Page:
Jeremie discusses the success of Sickboy Podcast and his mission to promote authentic conversation surrounding health and other taboo topics.
By Emily McConkey

Jeremie Saunders has had an incredible year. He delivered a brilliant keynote at TEDxToronto, won the COCA Lecturer of the Year Award, and was the star of a CBC documentary.

Jeremie lives with Cystic Fibrosis (CF), a terminal chronic lung disease that, for him, has become a springboard rather than a setback. He founded Sickboy Podcast with his best friends, Brian and Taylor, as an attempt to explore new ways that people can open up authentically about illness and health. Jeremie is a leader in the movement of vulnerability, demanding of those around him the courage to communicate with honesty and to see limitations as opportunities for greater success.

We asked Jeremie to tell us a little more about himself, his podcast, and his ideas about humour and education. We’re glad he’s a bit of an oversharer.

What makes Sickboy such a personal venture to you?

“It started out with Brian and Taylor and me just hanging out and talking stuff through. We stumbled into these conversations that were using humour to explore really challenging subjects, and it started to shift the way we approached those topics in that it made us far less timid or scared to approach uncomfortable conversations with others.

Because we started taking this approach of discussing difficult subjects in a very light way, we felt obliged to start doing it in our everyday life, and it changed the way we spoke to people on a day-to-day basis. We were less afraid to call people out when they weren’t being direct and hold people accountable. We started challenging people to open up in ways that they wouldn’t have otherwise. We were becoming more empathetic and understanding.”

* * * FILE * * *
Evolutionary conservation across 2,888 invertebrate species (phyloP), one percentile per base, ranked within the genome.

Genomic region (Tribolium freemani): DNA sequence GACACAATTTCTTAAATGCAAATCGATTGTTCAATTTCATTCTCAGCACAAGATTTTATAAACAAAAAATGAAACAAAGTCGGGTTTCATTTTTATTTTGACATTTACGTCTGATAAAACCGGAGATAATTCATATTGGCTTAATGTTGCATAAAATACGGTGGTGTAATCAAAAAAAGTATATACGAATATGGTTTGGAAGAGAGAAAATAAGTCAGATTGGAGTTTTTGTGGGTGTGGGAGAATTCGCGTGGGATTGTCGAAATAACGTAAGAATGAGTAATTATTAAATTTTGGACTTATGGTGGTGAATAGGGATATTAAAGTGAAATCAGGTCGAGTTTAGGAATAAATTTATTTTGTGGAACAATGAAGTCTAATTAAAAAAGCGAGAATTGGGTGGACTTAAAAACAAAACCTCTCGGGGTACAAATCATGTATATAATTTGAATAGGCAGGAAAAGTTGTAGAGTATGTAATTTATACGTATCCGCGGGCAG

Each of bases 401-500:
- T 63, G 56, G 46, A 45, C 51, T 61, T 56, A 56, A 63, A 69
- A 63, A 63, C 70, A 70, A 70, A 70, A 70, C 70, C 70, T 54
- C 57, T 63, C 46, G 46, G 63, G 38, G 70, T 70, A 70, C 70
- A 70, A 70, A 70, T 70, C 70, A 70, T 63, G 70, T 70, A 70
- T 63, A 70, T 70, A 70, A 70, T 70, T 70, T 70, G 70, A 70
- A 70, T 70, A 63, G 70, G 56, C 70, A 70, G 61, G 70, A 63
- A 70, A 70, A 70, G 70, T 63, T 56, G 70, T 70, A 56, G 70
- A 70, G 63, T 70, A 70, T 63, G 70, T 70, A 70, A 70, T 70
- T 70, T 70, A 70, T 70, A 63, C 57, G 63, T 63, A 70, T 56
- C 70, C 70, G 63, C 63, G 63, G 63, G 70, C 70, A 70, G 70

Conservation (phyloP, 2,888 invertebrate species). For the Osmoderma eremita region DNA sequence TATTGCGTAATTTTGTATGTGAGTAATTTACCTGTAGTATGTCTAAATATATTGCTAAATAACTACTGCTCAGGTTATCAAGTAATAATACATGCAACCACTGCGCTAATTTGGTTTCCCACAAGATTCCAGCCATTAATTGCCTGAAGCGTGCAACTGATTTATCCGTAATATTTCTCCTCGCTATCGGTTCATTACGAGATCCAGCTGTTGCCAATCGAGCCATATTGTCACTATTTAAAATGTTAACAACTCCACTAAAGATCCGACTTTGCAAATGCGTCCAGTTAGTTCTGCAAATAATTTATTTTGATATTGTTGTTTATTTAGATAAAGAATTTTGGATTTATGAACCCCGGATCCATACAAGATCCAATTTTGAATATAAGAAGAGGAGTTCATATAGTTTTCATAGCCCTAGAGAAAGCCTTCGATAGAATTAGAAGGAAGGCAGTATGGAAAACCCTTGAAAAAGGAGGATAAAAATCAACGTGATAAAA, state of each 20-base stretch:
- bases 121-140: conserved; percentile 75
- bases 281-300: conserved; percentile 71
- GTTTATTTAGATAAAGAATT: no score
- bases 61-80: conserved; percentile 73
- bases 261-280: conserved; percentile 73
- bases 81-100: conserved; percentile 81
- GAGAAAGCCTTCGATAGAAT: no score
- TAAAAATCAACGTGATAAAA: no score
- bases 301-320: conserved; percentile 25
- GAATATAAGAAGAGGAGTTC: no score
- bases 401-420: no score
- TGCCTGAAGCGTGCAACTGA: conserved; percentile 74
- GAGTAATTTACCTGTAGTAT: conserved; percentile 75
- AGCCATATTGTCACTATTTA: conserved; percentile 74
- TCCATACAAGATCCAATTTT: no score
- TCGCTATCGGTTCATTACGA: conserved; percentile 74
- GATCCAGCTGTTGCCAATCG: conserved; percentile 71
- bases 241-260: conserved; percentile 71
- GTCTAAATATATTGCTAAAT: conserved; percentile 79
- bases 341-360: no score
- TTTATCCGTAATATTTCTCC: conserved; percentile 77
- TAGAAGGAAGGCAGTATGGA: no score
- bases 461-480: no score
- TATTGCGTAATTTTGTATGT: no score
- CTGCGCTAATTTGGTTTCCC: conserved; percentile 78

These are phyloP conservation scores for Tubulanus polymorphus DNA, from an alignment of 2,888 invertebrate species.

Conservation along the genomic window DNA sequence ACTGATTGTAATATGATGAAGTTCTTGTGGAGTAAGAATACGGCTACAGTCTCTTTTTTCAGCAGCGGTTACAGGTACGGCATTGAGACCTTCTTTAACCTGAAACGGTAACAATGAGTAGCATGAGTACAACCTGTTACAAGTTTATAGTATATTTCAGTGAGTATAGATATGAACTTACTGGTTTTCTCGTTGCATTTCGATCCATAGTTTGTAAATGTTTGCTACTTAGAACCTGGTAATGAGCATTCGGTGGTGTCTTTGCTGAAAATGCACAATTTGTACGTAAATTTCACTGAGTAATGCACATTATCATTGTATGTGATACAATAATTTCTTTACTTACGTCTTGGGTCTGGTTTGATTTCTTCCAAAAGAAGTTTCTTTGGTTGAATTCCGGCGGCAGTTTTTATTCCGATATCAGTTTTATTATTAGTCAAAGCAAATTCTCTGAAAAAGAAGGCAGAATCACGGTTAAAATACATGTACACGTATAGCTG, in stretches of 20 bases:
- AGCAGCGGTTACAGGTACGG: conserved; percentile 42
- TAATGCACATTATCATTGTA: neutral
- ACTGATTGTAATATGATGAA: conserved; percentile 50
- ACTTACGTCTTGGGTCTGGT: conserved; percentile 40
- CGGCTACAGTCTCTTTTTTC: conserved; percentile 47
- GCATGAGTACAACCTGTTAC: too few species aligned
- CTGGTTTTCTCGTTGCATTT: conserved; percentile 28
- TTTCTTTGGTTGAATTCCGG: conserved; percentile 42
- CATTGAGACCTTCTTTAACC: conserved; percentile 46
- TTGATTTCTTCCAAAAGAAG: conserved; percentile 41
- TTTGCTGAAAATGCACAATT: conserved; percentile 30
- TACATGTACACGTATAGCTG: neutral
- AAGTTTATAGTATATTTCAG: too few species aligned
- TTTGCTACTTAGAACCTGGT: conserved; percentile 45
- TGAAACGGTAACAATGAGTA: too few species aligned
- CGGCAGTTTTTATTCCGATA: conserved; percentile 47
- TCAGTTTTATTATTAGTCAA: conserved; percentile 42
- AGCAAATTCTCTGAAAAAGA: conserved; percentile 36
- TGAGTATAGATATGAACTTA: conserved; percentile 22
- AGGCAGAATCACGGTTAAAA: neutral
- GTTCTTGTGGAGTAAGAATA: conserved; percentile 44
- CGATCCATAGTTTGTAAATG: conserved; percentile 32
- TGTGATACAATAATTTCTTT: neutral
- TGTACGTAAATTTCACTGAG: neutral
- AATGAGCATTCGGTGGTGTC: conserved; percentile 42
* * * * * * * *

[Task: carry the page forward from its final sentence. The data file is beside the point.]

Where would you like to see the project go over the next few years?

“I’ve wanted it to be less about the people in our everyday life and to see it affect people that we don’t know, on a more global scale. Brian always said that he wants to change the world, and we told him he was being silly. But now, we’ve started to see that it’s possible. It’s been amazing to see people really being affected by the keynotes I’ve given; I’ll get emails from people were really touched and inspired to make a change in their own lives, it’s great. That’s what we’ve been really striving for.”

How would you encourage authentic communication in the midst of networking and workplace culture?

“Taylor has written about how there’s no room for small talk in what we do. I think that when you show someone that you can be vulnerable, while not taking yourself too seriously, you give them room to do the same, and you create a connection in that way. Fostering an ability to leverage vulnerability and honest dialogue will help create teams far stronger than those that continue to be guarded.”

How do you encourage others to stay motivated and persevere through obstacles and suffering?

“I love looking at the things that people see as faults and leveraging them to be a gift rather than a curse. We all have something that we view as a limitation. Having CF sucks. Being sick is not fun. But there’s a way that I can look at it and use it to propel my life to succeed. For me, it’s wonderful to know that I have an expiry date because I can act accordingly. I try to take this situation as an opportunity to encourage others to do the same.

Life sucks sometimes, and that’s okay. The dark times we go through offer us the choice to either get swallowed up by it or not. It’s important to recognize that these moments are temporary, and they also allow us to more richly experience the good things in life.”

On a different note, what’s your favourite food?

“A bowl of cereal, definitely. Nothing like a really good bowl of cereal.”

To learn more about Jeremie’s work or to book him for your next event, check out his profile here.